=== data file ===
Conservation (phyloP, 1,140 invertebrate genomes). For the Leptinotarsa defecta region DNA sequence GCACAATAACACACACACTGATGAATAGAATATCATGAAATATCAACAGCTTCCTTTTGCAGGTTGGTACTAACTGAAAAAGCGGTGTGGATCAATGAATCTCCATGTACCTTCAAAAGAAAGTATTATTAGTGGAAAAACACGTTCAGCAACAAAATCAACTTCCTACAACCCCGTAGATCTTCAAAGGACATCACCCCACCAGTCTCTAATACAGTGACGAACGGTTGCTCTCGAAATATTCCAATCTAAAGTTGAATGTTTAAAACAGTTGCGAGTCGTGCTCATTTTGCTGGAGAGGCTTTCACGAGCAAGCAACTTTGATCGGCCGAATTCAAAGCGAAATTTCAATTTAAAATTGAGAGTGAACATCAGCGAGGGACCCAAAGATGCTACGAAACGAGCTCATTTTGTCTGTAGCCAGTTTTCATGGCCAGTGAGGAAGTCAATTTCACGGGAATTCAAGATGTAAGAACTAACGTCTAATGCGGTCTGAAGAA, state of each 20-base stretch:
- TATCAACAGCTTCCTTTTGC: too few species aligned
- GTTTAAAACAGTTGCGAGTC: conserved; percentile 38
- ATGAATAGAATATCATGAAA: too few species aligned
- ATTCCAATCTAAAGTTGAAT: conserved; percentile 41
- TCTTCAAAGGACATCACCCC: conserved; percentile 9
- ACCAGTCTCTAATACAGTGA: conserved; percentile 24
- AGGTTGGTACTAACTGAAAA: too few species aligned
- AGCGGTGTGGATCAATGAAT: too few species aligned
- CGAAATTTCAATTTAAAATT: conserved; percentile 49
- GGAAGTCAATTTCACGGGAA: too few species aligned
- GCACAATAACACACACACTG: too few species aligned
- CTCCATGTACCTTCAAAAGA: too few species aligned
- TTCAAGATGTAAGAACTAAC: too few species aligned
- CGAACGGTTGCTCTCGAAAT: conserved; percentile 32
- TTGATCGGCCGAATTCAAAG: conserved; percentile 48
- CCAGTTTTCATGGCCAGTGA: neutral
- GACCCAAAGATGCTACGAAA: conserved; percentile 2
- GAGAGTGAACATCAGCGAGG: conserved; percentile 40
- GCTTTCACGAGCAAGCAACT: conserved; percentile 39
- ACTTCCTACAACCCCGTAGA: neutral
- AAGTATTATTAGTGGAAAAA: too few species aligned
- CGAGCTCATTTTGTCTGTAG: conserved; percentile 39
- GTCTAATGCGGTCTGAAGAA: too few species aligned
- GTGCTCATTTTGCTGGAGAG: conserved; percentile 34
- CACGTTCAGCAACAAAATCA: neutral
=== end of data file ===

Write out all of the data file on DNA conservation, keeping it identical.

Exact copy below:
Conservation (phyloP, 1,140 invertebrate genomes). For the Leptinotarsa defecta region DNA sequence GCACAATAACACACACACTGATGAATAGAATATCATGAAATATCAACAGCTTCCTTTTGCAGGTTGGTACTAACTGAAAAAGCGGTGTGGATCAATGAATCTCCATGTACCTTCAAAAGAAAGTATTATTAGTGGAAAAACACGTTCAGCAACAAAATCAACTTCCTACAACCCCGTAGATCTTCAAAGGACATCACCCCACCAGTCTCTAATACAGTGACGAACGGTTGCTCTCGAAATATTCCAATCTAAAGTTGAATGTTTAAAACAGTTGCGAGTCGTGCTCATTTTGCTGGAGAGGCTTTCACGAGCAAGCAACTTTGATCGGCCGAATTCAAAGCGAAATTTCAATTTAAAATTGAGAGTGAACATCAGCGAGGGACCCAAAGATGCTACGAAACGAGCTCATTTTGTCTGTAGCCAGTTTTCATGGCCAGTGAGGAAGTCAATTTCACGGGAATTCAAGATGTAAGAACTAACGTCTAATGCGGTCTGAAGAA, state of each 20-base stretch:
- TATCAACAGCTTCCTTTTGC: too few species aligned
- GTTTAAAACAGTTGCGAGTC: conserved; percentile 38
- ATGAATAGAATATCATGAAA: too few species aligned
- ATTCCAATCTAAAGTTGAAT: conserved; percentile 41
- TCTTCAAAGGACATCACCCC: conserved; percentile 9
- ACCAGTCTCTAATACAGTGA: conserved; percentile 24
- AGGTTGGTACTAACTGAAAA: too few species aligned
- AGCGGTGTGGATCAATGAAT: too few species aligned
- CGAAATTTCAATTTAAAATT: conserved; percentile 49
- GGAAGTCAATTTCACGGGAA: too few species aligned
- GCACAATAACACACACACTG: too few species aligned
- CTCCATGTACCTTCAAAAGA: too few species aligned
- TTCAAGATGTAAGAACTAAC: too few species aligned
- CGAACGGTTGCTCTCGAAAT: conserved; percentile 32
- TTGATCGGCCGAATTCAAAG: conserved; percentile 48
- CCAGTTTTCATGGCCAGTGA: neutral
- GACCCAAAGATGCTACGAAA: conserved; percentile 2
- GAGAGTGAACATCAGCGAGG: conserved; percentile 40
- GCTTTCACGAGCAAGCAACT: conserved; percentile 39
- ACTTCCTACAACCCCGTAGA: neutral
- AAGTATTATTAGTGGAAAAA: too few species aligned
- CGAGCTCATTTTGTCTGTAG: conserved; percentile 39
- GTCTAATGCGGTCTGAAGAA: too few species aligned
- GTGCTCATTTTGCTGGAGAG: conserved; percentile 34
- CACGTTCAGCAACAAAATCA: neutral